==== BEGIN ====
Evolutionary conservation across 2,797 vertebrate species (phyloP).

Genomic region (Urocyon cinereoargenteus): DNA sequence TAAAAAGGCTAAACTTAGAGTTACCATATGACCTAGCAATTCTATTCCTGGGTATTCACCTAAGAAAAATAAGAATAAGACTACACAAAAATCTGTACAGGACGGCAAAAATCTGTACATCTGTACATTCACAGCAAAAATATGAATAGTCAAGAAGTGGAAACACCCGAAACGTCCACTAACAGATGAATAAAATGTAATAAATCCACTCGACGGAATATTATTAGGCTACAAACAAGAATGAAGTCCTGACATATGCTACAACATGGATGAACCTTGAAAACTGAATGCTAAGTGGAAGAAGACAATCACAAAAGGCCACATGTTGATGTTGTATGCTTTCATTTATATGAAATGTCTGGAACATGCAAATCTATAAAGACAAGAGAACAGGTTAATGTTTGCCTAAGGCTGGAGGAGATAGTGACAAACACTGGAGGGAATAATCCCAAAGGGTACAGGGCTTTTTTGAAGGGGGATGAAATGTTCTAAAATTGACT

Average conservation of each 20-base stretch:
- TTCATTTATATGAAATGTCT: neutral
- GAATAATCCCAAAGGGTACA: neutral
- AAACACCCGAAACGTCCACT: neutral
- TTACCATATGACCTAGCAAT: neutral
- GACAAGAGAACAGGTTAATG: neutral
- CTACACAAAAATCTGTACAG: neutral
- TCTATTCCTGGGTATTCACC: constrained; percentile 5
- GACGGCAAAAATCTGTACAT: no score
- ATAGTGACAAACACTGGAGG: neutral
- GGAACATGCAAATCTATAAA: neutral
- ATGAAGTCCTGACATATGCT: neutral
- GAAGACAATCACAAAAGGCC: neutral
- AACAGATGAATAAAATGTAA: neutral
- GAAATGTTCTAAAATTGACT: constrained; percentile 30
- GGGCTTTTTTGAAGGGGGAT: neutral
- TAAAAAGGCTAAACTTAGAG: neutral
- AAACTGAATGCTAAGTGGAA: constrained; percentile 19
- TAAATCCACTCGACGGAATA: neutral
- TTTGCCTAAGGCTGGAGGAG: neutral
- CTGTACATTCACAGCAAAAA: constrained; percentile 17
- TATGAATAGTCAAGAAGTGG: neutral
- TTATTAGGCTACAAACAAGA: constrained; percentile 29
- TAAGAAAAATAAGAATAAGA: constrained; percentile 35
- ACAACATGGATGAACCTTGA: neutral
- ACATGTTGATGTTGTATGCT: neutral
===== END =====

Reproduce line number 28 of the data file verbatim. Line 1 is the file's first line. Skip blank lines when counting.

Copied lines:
- ACATGTTGATGTTGTATGCT: neutral